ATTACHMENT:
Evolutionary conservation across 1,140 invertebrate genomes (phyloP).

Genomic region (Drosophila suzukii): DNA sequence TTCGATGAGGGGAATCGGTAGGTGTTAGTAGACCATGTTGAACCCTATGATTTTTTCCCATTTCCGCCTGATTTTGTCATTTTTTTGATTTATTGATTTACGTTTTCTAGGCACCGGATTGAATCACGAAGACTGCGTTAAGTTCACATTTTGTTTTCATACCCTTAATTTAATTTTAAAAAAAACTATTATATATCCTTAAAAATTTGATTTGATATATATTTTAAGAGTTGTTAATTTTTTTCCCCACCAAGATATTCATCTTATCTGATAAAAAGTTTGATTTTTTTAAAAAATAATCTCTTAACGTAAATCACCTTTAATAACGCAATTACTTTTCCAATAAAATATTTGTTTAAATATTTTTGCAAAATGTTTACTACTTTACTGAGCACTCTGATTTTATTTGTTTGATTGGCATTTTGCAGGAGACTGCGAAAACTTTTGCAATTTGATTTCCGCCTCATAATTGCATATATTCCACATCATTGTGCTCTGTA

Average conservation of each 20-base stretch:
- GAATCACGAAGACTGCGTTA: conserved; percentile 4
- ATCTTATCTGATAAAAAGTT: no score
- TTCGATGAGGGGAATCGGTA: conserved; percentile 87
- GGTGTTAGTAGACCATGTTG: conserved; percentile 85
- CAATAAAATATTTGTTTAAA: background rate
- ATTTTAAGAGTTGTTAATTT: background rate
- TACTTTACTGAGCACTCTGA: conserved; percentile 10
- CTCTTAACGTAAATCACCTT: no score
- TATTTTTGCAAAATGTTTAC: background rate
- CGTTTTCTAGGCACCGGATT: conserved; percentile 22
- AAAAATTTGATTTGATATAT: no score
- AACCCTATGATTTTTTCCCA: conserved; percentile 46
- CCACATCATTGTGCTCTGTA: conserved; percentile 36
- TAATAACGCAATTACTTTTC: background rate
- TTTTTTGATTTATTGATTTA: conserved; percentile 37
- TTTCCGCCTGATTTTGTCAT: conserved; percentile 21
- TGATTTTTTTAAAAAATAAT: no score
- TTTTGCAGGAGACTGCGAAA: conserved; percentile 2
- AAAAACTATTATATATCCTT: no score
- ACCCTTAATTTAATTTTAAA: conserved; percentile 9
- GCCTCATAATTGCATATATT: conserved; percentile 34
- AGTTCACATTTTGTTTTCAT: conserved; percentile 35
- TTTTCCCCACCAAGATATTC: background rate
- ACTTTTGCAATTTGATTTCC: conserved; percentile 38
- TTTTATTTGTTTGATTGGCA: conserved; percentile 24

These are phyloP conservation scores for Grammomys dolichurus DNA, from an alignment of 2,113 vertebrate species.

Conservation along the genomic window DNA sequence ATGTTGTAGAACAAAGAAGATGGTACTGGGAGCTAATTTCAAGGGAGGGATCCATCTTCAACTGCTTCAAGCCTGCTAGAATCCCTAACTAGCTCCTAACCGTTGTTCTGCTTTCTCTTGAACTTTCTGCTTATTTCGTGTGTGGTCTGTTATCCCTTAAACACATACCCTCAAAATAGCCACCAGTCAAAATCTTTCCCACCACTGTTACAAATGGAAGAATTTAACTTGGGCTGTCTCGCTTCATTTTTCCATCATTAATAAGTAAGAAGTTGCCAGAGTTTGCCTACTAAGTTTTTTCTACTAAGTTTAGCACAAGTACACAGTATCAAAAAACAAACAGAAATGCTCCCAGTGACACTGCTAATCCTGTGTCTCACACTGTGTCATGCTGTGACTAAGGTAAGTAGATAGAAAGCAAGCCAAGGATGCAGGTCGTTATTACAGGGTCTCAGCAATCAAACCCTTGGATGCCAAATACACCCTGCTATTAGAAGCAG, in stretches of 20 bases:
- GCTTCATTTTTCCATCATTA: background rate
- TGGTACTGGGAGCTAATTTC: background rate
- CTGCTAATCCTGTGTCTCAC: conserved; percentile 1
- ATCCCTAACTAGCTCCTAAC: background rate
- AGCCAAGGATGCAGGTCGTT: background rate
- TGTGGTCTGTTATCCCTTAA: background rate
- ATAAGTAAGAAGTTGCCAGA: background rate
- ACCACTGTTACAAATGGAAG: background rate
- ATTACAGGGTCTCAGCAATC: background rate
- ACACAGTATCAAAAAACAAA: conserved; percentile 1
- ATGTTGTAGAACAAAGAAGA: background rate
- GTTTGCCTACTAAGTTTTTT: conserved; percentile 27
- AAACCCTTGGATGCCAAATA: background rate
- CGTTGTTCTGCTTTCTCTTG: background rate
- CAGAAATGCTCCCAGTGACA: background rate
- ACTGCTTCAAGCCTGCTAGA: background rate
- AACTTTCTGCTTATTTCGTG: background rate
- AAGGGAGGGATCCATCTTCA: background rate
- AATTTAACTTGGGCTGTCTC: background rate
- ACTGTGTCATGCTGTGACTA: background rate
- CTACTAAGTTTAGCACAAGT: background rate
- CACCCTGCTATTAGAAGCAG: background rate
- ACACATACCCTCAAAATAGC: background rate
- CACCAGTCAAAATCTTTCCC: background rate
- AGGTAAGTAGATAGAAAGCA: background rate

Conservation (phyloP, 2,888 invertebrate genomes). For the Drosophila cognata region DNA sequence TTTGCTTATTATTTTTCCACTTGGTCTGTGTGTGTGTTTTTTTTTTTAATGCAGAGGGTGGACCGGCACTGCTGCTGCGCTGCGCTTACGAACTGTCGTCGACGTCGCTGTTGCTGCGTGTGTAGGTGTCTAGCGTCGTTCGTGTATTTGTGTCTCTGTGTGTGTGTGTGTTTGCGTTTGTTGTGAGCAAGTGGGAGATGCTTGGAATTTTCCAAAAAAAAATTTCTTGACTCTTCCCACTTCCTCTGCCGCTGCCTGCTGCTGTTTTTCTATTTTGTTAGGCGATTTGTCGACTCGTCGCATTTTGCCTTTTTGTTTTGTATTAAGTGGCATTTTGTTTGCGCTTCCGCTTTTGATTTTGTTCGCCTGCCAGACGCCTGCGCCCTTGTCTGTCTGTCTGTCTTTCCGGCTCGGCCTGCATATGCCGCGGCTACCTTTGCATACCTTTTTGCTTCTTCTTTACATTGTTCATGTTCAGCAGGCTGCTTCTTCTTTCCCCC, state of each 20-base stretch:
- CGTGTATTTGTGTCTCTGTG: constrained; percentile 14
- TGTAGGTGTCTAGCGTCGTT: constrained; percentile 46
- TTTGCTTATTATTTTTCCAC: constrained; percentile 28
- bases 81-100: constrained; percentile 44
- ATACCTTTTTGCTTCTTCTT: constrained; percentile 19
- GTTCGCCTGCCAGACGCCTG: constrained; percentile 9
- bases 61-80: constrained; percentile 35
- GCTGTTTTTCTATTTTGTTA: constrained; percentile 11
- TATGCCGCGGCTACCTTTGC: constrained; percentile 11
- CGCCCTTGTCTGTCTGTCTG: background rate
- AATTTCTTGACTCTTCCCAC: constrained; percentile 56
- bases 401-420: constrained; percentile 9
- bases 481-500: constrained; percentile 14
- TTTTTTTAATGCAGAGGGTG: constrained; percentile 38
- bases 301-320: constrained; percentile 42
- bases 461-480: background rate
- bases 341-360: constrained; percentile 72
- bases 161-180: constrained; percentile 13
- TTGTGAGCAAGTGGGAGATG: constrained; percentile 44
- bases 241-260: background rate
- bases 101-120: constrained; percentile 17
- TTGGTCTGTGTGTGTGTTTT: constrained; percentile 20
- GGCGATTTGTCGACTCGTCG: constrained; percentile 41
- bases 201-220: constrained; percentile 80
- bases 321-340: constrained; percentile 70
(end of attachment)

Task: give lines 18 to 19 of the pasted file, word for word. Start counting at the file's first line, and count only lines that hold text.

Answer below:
- TTTTTTGATTTATTGATTTA: conserved; percentile 37
- TTTCCGCCTGATTTTGTCAT: conserved; percentile 21